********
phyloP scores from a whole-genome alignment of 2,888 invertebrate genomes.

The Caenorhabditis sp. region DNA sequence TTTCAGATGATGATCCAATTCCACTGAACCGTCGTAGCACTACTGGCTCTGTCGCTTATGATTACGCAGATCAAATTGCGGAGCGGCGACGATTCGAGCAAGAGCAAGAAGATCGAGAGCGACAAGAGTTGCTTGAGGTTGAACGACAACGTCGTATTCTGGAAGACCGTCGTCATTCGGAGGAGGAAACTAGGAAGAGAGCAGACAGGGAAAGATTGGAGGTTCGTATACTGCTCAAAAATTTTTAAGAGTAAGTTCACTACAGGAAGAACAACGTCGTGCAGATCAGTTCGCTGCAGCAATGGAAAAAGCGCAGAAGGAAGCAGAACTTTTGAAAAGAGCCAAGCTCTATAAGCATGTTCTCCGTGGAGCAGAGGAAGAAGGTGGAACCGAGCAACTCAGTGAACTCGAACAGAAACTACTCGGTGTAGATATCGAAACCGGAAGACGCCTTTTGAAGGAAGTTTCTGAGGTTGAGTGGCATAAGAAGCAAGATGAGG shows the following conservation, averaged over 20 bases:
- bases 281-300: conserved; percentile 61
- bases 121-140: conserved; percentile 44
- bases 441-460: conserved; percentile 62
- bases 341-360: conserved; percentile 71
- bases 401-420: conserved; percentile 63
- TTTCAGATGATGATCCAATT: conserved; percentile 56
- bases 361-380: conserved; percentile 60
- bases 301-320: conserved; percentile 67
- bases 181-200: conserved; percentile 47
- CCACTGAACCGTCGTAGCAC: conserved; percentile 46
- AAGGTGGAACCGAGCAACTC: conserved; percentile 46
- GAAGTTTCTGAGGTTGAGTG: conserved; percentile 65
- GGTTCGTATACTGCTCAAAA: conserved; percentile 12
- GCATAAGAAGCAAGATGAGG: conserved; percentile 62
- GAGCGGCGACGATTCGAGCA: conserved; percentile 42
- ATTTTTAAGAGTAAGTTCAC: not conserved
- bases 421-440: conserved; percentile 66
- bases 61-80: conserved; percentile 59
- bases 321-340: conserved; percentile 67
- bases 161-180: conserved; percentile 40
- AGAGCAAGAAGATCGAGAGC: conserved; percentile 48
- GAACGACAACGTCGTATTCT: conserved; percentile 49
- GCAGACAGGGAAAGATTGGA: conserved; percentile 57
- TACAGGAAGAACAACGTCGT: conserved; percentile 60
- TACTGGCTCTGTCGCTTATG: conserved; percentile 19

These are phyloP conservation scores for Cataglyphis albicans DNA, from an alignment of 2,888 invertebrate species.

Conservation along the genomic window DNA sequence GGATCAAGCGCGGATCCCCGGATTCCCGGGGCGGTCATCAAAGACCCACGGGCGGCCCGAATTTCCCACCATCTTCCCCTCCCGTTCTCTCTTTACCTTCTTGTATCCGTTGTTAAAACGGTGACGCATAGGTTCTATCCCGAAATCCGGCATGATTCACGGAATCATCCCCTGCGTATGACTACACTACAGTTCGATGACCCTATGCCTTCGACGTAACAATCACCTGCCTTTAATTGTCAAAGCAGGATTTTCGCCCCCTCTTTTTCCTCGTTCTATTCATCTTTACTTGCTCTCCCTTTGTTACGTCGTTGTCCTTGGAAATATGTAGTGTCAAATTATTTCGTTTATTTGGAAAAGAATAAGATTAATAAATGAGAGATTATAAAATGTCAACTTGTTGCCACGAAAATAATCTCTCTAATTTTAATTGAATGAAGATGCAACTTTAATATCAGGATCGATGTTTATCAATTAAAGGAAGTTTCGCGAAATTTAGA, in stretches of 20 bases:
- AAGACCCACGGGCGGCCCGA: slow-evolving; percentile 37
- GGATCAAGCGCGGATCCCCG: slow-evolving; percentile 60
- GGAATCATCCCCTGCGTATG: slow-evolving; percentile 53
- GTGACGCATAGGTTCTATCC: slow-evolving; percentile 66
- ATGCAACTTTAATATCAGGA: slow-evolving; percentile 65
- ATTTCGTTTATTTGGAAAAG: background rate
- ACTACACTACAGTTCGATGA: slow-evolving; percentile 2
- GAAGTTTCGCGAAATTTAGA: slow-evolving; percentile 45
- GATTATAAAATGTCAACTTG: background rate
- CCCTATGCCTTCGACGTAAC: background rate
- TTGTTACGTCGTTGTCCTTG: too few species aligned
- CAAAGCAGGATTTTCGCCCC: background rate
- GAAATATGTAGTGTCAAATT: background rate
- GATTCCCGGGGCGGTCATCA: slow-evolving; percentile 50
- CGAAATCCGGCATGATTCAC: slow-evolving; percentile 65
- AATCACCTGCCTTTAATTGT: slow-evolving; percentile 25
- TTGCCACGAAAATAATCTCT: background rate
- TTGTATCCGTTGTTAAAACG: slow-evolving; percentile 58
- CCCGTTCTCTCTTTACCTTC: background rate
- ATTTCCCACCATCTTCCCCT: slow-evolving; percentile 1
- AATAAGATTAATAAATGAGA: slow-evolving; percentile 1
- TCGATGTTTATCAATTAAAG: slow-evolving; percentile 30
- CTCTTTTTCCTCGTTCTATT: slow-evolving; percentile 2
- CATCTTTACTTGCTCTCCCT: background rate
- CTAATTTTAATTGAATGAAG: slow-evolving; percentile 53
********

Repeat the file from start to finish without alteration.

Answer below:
phyloP scores from a whole-genome alignment of 2,888 invertebrate genomes.

The Caenorhabditis sp. region DNA sequence TTTCAGATGATGATCCAATTCCACTGAACCGTCGTAGCACTACTGGCTCTGTCGCTTATGATTACGCAGATCAAATTGCGGAGCGGCGACGATTCGAGCAAGAGCAAGAAGATCGAGAGCGACAAGAGTTGCTTGAGGTTGAACGACAACGTCGTATTCTGGAAGACCGTCGTCATTCGGAGGAGGAAACTAGGAAGAGAGCAGACAGGGAAAGATTGGAGGTTCGTATACTGCTCAAAAATTTTTAAGAGTAAGTTCACTACAGGAAGAACAACGTCGTGCAGATCAGTTCGCTGCAGCAATGGAAAAAGCGCAGAAGGAAGCAGAACTTTTGAAAAGAGCCAAGCTCTATAAGCATGTTCTCCGTGGAGCAGAGGAAGAAGGTGGAACCGAGCAACTCAGTGAACTCGAACAGAAACTACTCGGTGTAGATATCGAAACCGGAAGACGCCTTTTGAAGGAAGTTTCTGAGGTTGAGTGGCATAAGAAGCAAGATGAGG shows the following conservation, averaged over 20 bases:
- bases 281-300: conserved; percentile 61
- bases 121-140: conserved; percentile 44
- bases 441-460: conserved; percentile 62
- bases 341-360: conserved; percentile 71
- bases 401-420: conserved; percentile 63
- TTTCAGATGATGATCCAATT: conserved; percentile 56
- bases 361-380: conserved; percentile 60
- bases 301-320: conserved; percentile 67
- bases 181-200: conserved; percentile 47
- CCACTGAACCGTCGTAGCAC: conserved; percentile 46
- AAGGTGGAACCGAGCAACTC: conserved; percentile 46
- GAAGTTTCTGAGGTTGAGTG: conserved; percentile 65
- GGTTCGTATACTGCTCAAAA: conserved; percentile 12
- GCATAAGAAGCAAGATGAGG: conserved; percentile 62
- GAGCGGCGACGATTCGAGCA: conserved; percentile 42
- ATTTTTAAGAGTAAGTTCAC: not conserved
- bases 421-440: conserved; percentile 66
- bases 61-80: conserved; percentile 59
- bases 321-340: conserved; percentile 67
- bases 161-180: conserved; percentile 40
- AGAGCAAGAAGATCGAGAGC: conserved; percentile 48
- GAACGACAACGTCGTATTCT: conserved; percentile 49
- GCAGACAGGGAAAGATTGGA: conserved; percentile 57
- TACAGGAAGAACAACGTCGT: conserved; percentile 60
- TACTGGCTCTGTCGCTTATG: conserved; percentile 19

These are phyloP conservation scores for Cataglyphis albicans DNA, from an alignment of 2,888 invertebrate species.

Conservation along the genomic window DNA sequence GGATCAAGCGCGGATCCCCGGATTCCCGGGGCGGTCATCAAAGACCCACGGGCGGCCCGAATTTCCCACCATCTTCCCCTCCCGTTCTCTCTTTACCTTCTTGTATCCGTTGTTAAAACGGTGACGCATAGGTTCTATCCCGAAATCCGGCATGATTCACGGAATCATCCCCTGCGTATGACTACACTACAGTTCGATGACCCTATGCCTTCGACGTAACAATCACCTGCCTTTAATTGTCAAAGCAGGATTTTCGCCCCCTCTTTTTCCTCGTTCTATTCATCTTTACTTGCTCTCCCTTTGTTACGTCGTTGTCCTTGGAAATATGTAGTGTCAAATTATTTCGTTTATTTGGAAAAGAATAAGATTAATAAATGAGAGATTATAAAATGTCAACTTGTTGCCACGAAAATAATCTCTCTAATTTTAATTGAATGAAGATGCAACTTTAATATCAGGATCGATGTTTATCAATTAAAGGAAGTTTCGCGAAATTTAGA, in stretches of 20 bases:
- AAGACCCACGGGCGGCCCGA: slow-evolving; percentile 37
- GGATCAAGCGCGGATCCCCG: slow-evolving; percentile 60
- GGAATCATCCCCTGCGTATG: slow-evolving; percentile 53
- GTGACGCATAGGTTCTATCC: slow-evolving; percentile 66
- ATGCAACTTTAATATCAGGA: slow-evolving; percentile 65
- ATTTCGTTTATTTGGAAAAG: background rate
- ACTACACTACAGTTCGATGA: slow-evolving; percentile 2
- GAAGTTTCGCGAAATTTAGA: slow-evolving; percentile 45
- GATTATAAAATGTCAACTTG: background rate
- CCCTATGCCTTCGACGTAAC: background rate
- TTGTTACGTCGTTGTCCTTG: too few species aligned
- CAAAGCAGGATTTTCGCCCC: background rate
- GAAATATGTAGTGTCAAATT: background rate
- GATTCCCGGGGCGGTCATCA: slow-evolving; percentile 50
- CGAAATCCGGCATGATTCAC: slow-evolving; percentile 65
- AATCACCTGCCTTTAATTGT: slow-evolving; percentile 25
- TTGCCACGAAAATAATCTCT: background rate
- TTGTATCCGTTGTTAAAACG: slow-evolving; percentile 58
- CCCGTTCTCTCTTTACCTTC: background rate
- ATTTCCCACCATCTTCCCCT: slow-evolving; percentile 1
- AATAAGATTAATAAATGAGA: slow-evolving; percentile 1
- TCGATGTTTATCAATTAAAG: slow-evolving; percentile 30
- CTCTTTTTCCTCGTTCTATT: slow-evolving; percentile 2
- CATCTTTACTTGCTCTCCCT: background rate
- CTAATTTTAATTGAATGAAG: slow-evolving; percentile 53